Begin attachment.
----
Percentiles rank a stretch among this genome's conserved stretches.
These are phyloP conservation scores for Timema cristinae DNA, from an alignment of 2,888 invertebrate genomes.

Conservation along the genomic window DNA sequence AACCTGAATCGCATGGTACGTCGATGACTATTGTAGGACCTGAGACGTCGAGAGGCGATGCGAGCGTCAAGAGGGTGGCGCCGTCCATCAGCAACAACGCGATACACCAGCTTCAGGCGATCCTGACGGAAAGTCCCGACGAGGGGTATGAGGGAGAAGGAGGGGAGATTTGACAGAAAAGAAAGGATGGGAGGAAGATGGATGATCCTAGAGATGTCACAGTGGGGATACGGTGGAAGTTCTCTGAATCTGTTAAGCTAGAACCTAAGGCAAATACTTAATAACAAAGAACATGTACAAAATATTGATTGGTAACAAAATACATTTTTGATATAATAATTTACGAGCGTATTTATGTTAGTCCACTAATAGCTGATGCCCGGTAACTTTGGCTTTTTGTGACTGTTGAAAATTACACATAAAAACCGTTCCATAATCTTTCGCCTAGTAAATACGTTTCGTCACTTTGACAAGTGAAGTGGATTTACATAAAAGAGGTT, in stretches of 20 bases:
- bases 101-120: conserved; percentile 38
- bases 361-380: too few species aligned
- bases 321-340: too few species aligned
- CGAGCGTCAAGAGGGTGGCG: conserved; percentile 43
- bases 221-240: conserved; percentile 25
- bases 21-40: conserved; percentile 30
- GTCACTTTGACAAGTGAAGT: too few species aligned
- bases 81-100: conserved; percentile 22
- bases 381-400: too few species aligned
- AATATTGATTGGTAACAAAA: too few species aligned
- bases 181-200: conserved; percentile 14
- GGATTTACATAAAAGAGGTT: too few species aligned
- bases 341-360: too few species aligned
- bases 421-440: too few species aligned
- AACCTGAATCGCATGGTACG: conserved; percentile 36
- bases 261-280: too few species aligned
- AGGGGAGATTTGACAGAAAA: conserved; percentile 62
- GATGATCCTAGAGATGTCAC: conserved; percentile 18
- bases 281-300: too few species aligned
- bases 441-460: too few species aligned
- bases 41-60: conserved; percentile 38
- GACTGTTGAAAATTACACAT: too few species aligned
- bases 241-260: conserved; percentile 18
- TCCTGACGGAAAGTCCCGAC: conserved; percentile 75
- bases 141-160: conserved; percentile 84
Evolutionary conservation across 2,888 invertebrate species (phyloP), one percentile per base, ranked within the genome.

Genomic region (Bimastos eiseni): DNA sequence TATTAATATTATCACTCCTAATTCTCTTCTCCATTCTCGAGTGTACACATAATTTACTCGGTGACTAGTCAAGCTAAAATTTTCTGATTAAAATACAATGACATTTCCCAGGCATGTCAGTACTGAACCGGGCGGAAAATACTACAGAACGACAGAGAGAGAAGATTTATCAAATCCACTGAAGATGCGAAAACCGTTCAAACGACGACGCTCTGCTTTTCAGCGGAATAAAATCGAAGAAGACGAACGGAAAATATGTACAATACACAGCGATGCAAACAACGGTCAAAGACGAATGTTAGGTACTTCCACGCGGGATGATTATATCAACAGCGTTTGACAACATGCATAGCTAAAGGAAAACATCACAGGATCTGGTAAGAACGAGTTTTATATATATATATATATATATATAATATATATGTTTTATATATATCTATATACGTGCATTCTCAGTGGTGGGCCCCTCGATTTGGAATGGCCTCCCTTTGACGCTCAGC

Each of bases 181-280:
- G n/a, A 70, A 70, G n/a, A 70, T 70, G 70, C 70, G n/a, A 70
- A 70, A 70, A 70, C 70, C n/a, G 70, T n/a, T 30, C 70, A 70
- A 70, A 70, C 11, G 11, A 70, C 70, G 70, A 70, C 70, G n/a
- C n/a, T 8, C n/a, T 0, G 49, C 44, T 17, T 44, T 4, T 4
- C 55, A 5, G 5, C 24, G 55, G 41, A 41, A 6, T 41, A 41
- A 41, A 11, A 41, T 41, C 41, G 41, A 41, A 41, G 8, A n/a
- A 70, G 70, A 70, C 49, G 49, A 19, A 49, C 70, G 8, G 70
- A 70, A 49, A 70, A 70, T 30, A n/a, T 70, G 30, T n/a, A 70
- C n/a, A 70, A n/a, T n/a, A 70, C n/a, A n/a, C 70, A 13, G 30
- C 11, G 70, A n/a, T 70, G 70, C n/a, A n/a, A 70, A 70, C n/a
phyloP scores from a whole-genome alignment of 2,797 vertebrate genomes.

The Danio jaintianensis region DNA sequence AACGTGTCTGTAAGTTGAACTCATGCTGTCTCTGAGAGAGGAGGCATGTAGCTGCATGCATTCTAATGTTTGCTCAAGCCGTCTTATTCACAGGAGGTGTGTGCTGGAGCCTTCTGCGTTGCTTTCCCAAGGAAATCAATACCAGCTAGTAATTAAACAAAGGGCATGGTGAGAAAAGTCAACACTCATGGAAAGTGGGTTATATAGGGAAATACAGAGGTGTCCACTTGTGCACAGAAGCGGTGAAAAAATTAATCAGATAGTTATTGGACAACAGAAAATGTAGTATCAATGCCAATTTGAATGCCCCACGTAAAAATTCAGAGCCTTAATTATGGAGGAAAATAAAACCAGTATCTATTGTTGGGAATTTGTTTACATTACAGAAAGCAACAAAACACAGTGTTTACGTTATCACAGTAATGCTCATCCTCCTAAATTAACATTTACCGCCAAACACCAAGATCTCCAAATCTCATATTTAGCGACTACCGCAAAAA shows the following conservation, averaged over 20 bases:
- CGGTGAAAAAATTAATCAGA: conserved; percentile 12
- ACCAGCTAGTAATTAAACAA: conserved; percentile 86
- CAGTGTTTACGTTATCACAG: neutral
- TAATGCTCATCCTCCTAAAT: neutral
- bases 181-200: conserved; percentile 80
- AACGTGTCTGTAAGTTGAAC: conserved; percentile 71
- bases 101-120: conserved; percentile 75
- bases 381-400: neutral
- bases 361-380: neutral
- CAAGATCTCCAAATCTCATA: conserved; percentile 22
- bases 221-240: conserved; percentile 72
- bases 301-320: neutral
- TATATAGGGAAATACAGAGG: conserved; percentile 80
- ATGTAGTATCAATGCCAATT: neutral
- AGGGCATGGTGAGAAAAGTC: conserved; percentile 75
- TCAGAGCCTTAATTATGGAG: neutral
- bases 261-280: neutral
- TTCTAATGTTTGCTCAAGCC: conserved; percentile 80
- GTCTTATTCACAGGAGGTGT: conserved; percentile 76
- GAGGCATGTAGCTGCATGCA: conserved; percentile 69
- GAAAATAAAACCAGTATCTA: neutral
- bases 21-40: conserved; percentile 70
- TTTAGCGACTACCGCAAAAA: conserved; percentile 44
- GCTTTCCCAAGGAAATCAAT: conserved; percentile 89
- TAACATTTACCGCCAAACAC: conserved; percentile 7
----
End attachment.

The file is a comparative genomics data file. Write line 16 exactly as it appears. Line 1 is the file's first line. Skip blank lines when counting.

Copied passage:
- bases 341-360: too few species aligned